A slender, eel-like creature approximately 15 feet in length, Cressie was apparently known to the Native American tribes of the area, who referred to it as the Pond Devil. Sightings by Europeans only began to surface in the 1900s. By recent reports, it seems Cressie may be a type of very large freshwater eel.
Okanagan Lake, British Columbia
A tremendous sea snake, up to 50 feet in length, often described as having the head of a goat or horse. While sightings by Native Americans date back to at least the 19th century, the first documented modern sighting occurred in 1926 when dozens of people spotted the creature off Mission Beach. Video footage has been recorded over the years, but none has proven conclusive.
Lake Simcoe, Ontario
Short in body and with the head and face of a dog, Igopogo is slow-moving compared to reports of other lake monsters. The creature has been spotted on shore as well as in the lake. Some speculate it could actually be a large seal.
Lake Manitoba, Manitoba
A long, serpentine creature, perhaps up to 50 feet in length, with a sheep-like head. Manipogo has been spotted as far back as the 1800s, and Native people knew of it long before. Witnesses often claim to see large, undulating humps in the water, and a large head raise up. Some experts contend that Manipogo sightings may be due to the surfacing of very large sturgeon.
Note: Winnipogo of Lake Winnipegosis, Manitoba, CAN, is another lake monster and thought to be the same creature as Manipogo since the two lakes connect.
Lake Monsters on the US / Canadian Border
Lake Champlain, Vermont, USA / Quebec, CAN
Approximately 30 feet in length, with a long, slender neck, small head and flippers. Champ is among the best-documented of North American lake monsters, and has been spotted hundreds of times through the years. The creature has been ingrained in local culture, and cryptozoologists spend a fair amount of time at the lake searching for the beast. As of yet, no hard evidence has been found. Researchers speculate that, like the Loch Ness Monster, Champ may be a relic plesiosaur, or a rare and undiscovered marine mammal.
Ugly Merman (Merbeing)
A big (apparently unattractive) humanoid. Reports are scattered going back to the 18th century, not only in Lake Superior but also across other northern countries with access to large bodies of water. One explanation may be a marine mammal, such as the Bearded Seal.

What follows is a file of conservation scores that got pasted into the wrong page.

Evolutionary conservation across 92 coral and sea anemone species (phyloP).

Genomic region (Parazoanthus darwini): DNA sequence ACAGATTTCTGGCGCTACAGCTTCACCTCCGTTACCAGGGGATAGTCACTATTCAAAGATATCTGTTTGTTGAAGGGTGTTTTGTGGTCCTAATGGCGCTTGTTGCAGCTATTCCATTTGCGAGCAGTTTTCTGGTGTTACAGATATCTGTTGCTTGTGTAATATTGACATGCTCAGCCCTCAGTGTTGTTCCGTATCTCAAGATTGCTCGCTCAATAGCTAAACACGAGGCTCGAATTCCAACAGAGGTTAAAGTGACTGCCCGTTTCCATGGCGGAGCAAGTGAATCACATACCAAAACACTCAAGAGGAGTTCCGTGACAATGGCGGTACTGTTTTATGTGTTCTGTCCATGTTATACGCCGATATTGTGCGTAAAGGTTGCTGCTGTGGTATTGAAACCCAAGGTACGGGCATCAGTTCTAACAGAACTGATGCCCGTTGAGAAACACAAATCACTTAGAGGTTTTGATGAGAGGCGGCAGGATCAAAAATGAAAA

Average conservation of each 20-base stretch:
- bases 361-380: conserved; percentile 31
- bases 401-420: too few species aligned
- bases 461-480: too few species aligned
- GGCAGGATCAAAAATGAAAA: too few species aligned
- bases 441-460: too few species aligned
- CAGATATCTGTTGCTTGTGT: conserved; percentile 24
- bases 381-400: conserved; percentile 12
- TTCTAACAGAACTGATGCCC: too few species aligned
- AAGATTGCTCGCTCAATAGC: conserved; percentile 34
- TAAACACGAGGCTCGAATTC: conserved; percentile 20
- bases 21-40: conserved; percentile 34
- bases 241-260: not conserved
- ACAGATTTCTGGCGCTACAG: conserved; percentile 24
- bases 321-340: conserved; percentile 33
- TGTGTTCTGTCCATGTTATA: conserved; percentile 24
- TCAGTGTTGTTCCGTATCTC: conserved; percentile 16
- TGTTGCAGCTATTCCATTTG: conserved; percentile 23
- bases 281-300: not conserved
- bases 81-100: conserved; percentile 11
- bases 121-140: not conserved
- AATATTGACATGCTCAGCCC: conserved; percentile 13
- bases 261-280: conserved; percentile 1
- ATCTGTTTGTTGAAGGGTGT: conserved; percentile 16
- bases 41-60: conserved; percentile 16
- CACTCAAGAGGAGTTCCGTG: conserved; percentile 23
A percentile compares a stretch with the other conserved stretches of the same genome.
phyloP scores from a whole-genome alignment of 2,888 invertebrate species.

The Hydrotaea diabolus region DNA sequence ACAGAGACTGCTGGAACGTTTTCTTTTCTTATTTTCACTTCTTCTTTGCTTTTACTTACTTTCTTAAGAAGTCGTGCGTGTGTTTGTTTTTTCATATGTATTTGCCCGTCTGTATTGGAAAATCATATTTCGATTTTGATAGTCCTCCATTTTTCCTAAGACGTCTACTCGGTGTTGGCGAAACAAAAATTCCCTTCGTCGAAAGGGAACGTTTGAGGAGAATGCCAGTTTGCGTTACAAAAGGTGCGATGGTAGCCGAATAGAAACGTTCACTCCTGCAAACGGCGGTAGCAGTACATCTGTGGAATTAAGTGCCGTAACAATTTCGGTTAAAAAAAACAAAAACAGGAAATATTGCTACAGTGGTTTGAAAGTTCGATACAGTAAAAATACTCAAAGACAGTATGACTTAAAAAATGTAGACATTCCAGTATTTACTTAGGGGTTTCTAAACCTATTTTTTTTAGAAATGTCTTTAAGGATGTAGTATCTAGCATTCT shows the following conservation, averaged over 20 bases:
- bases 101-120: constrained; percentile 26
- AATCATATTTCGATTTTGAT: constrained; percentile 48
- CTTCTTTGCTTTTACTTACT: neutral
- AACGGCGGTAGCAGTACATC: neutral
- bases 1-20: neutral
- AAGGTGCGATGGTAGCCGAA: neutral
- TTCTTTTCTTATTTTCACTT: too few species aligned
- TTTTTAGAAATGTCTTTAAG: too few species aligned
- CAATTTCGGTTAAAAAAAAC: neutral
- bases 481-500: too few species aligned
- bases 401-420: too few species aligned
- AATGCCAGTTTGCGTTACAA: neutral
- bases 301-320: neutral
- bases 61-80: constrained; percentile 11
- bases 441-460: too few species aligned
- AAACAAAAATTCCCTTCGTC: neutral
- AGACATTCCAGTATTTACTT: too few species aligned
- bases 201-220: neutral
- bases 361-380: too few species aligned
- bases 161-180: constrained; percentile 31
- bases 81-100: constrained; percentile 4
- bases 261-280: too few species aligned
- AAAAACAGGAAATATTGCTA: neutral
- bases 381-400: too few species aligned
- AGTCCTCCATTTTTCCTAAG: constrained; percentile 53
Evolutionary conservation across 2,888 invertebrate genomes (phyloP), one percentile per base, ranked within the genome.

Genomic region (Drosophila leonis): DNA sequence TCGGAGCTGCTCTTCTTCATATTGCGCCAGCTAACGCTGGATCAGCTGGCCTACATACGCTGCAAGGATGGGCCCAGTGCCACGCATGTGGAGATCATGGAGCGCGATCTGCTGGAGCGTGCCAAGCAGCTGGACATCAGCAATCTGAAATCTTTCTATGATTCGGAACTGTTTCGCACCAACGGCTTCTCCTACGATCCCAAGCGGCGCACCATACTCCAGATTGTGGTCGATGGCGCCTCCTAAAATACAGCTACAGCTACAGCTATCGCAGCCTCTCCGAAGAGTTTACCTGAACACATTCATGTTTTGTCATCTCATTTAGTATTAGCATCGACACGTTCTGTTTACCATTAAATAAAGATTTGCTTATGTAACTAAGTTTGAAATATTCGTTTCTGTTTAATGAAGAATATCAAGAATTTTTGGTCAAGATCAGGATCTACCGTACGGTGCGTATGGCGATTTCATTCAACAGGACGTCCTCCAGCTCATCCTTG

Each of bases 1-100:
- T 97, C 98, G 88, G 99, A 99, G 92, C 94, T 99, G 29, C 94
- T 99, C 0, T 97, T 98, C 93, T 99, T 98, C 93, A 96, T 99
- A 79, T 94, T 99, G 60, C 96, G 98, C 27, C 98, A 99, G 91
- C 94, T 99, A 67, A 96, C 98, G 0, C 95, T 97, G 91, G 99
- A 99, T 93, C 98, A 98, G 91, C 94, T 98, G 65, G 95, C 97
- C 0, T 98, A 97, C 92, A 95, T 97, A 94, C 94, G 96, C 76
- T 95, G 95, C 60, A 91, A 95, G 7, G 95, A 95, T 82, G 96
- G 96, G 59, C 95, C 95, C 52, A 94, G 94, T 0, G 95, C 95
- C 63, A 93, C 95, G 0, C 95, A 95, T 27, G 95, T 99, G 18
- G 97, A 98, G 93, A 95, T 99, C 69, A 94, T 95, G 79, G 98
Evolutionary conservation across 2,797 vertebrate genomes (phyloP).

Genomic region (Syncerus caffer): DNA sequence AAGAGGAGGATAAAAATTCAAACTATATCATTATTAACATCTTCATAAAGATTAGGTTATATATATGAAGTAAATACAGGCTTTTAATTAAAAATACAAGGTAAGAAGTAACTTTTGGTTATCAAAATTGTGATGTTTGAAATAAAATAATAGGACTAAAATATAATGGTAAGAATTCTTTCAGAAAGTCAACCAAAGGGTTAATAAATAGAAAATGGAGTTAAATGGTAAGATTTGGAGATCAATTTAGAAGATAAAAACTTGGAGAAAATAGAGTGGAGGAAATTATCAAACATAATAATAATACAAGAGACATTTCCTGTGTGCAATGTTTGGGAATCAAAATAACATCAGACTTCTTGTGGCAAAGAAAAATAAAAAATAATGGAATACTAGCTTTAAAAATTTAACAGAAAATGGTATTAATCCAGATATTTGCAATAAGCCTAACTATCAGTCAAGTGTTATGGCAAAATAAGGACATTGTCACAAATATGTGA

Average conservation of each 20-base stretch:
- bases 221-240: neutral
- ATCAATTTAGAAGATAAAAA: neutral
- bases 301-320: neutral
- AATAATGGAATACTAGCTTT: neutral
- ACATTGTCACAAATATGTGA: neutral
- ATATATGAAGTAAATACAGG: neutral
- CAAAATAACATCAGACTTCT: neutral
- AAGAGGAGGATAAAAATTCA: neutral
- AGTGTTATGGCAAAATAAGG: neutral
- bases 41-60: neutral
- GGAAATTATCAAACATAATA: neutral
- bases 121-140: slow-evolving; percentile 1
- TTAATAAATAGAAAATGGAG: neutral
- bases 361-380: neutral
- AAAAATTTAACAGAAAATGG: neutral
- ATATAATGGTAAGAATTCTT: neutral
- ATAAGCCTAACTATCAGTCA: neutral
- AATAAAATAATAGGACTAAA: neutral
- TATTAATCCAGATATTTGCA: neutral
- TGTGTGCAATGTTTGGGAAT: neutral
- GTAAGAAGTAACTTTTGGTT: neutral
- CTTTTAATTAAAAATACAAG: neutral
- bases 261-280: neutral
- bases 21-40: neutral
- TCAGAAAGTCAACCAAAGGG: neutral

A long, snakelike creature, perhaps fifty feet in length. Sightings began in the 18th century, mainly by shipboard sailors out on the huge lake. In the early 1800s a dying monster was alleged to have washed ashore, only to be swept away by the waves soon after. Sightings continue to this day.
Canadian and Border Lake Creatures at a Glance
Explanations and Theories
You may have noticed that, with only a few exceptions, the cryptids above fall into one of two categories:
- Loch Ness Monster-types: These are critters with long necks, long tails, and flippers.
- Sea Serpents: Long and snakelike, with large heads, often with humps on their backs.
It’s also interesting to note that most bodies of water where the monsters are found are glacial lakes, carved out from the last ice age, and many were once were connected, either directly or through major tributaries, to the ancient Champlain Sea.
Did ancient sea creatures once swim in this seaway, only to become trapped when the water receded? If so, what kind of animals might they be? Seals and other small marine mammals may be able to sneak into bodies of water far from the ocean, and their appearances would surely be rare and surprising.
Many experts also point to sturgeon as possible culprits. Sturgeon are huge, scaleless bottom-feeding fish that can reach nearly twenty feet in length. They rarely surface, but are surely a sight when they do. Is this what witnesses are seeing?
Freshwater eels may be another explanation for some of these sightings. These animals require a clear path to salt water for spawning, but they spend the majority of their lives in freshwater lakes and rivers. It’s not uncommon to find them very far inland. On average they may be a few feet long, but there are odd reports of them reaching lengths of up to fifteen feet. Perhaps there is an undiscovered species out there that grows to incredible sizes.
Marine mammals? Eels? Relic Reptiles? Anyone who has seen something strange in the water knows there is no easy explanation. It seems there is a little more than legend to the stories of North American lake monsters.